Flooded farmland was one of many topics discussed at the Western Premiers’ Conference (WPC) in Vancouver today. Excess water on agricultural lands in the prairie provinces has significantly impacted seeding in areas of Saskatchewan, Manitoba and Alberta.
Premiers Wall, Selinger and Stelmach raised this issue as part of a general discussion about water management policy at the WPC table. Rains this spring have resulted in the highest unseeded acreage in recent history and an expectation of the largest abandoned acreage in Western Canada since the early 1970s.
“Yesterday I had the opportunity to tour the northeast part of our province which has seen the bulk of the excess water,” Saskatchewan Premier Brad Wall said. “Many farmers won’t get crops in the ground this year, while others have seeded acres now under water. This situation is going to have a serious impact on farm incomes this year.”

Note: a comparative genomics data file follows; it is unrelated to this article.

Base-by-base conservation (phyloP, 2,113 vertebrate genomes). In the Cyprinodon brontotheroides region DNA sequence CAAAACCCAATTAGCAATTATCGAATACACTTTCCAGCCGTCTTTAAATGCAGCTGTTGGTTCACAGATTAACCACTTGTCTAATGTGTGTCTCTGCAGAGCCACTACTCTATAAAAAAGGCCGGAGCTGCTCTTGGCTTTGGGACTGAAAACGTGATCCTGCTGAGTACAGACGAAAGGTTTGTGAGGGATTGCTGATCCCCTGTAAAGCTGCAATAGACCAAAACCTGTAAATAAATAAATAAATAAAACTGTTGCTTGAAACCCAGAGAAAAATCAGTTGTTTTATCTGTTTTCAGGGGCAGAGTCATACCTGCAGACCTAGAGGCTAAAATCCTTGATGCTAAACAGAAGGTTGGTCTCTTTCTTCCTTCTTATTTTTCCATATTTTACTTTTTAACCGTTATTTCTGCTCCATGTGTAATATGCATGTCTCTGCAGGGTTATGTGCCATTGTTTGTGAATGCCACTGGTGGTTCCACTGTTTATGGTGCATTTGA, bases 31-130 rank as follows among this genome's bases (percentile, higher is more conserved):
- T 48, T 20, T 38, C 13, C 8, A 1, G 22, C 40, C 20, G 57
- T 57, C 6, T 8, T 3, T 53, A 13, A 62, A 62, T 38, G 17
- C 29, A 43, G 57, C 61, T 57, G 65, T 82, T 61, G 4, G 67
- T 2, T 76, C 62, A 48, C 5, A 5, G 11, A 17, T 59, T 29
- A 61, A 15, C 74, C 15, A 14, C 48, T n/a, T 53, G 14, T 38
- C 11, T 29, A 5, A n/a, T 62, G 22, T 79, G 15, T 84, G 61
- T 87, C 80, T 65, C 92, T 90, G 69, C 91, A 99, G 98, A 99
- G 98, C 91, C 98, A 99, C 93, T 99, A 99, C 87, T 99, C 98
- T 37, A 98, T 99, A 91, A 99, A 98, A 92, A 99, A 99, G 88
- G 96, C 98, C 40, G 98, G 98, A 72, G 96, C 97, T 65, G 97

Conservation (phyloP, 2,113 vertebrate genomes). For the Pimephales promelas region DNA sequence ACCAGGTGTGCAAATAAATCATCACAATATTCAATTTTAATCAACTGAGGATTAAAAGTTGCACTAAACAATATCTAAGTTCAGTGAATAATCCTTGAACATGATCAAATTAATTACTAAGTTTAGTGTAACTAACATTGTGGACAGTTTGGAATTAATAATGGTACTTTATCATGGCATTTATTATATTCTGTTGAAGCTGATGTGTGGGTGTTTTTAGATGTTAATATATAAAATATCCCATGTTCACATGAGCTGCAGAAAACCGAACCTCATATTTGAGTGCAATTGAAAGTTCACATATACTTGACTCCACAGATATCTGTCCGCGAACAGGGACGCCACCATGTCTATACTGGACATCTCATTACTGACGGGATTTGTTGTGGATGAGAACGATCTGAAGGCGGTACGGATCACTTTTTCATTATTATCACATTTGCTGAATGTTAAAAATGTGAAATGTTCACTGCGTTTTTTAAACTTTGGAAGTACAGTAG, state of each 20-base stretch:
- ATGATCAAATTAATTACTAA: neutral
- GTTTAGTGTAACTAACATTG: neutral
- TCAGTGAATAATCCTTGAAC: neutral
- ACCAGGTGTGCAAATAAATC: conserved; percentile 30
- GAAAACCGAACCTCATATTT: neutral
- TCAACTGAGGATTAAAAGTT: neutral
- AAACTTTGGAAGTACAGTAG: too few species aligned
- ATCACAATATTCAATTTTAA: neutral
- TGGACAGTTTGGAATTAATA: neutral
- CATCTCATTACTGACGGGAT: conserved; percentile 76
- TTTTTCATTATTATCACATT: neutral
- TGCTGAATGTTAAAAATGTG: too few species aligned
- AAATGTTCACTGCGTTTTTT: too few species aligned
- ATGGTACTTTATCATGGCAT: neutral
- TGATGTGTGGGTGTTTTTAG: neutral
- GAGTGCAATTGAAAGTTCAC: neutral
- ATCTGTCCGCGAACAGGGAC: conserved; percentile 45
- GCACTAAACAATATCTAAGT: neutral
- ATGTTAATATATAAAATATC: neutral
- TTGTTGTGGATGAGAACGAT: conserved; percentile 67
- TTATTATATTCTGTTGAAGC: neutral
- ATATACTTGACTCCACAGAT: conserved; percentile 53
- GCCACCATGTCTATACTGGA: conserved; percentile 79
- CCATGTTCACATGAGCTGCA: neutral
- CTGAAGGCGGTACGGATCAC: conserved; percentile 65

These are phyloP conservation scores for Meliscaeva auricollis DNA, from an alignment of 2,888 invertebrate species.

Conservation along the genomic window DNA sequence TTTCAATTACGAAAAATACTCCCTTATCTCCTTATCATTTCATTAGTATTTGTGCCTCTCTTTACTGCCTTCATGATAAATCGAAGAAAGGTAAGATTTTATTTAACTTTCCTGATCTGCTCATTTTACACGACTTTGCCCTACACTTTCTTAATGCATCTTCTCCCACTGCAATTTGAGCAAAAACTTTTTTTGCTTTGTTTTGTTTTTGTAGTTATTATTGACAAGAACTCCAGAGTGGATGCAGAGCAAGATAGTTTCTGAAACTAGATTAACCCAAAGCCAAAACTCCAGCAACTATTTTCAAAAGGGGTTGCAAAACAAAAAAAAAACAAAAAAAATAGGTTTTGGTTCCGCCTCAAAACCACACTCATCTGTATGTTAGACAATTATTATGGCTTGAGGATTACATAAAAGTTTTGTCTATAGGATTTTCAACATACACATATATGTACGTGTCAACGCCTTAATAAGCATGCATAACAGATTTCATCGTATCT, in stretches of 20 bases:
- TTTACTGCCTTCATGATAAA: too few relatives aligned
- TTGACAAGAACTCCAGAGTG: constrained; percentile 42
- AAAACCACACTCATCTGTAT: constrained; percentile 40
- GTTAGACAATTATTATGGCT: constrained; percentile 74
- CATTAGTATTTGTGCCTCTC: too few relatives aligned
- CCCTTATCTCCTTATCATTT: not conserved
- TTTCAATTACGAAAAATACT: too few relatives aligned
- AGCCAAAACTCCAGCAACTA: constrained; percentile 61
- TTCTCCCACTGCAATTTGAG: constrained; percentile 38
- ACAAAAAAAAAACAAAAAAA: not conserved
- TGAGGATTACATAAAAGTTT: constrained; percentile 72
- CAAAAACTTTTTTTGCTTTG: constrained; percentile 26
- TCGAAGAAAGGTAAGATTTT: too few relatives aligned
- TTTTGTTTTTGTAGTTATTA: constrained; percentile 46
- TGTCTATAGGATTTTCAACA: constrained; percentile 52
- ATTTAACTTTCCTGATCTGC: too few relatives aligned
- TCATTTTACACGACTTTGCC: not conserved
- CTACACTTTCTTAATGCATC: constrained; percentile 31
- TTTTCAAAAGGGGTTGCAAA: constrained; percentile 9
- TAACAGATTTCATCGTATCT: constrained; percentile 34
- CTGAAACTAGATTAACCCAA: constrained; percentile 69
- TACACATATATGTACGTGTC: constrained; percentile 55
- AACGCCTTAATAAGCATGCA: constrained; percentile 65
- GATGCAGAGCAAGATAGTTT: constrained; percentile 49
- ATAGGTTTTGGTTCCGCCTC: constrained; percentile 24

Thirty per cent of Saskatchewan cropland and 15 per cent in Manitoba are not yet seeded. While the amount of land seeded could increase by the seeding deadline, the change would likely be marginal. According to the Canadian Wheat Board, between 8.25 and 12.5 million acres of Prairie farmland will go unseeded this year. While seeding is normally complete at this time of year, only 78 per cent has been done to date.
Manitoba faced similar problems last year as well.
“Our farmers are once again facing a difficult situation,” Manitoba Premier Greg Selinger said. “Although we have programs in place to assist in times of need, governments have to work together to make sure our farmers get the help they require under these challenging conditions.”
“While the flooding is not as widespread, in Alberta, input costs and commodity prices are always a risk,” Alberta Premier Ed Stelmach said. “This year our farmers and rural communities face the additional challenge of getting a crop in.”
The issue has been raised with the federal agriculture minister. It is important the ministers from the affected jurisdictions and our federal government work quickly to address the damage and offer support for hard-hit farming communities, the premiers said.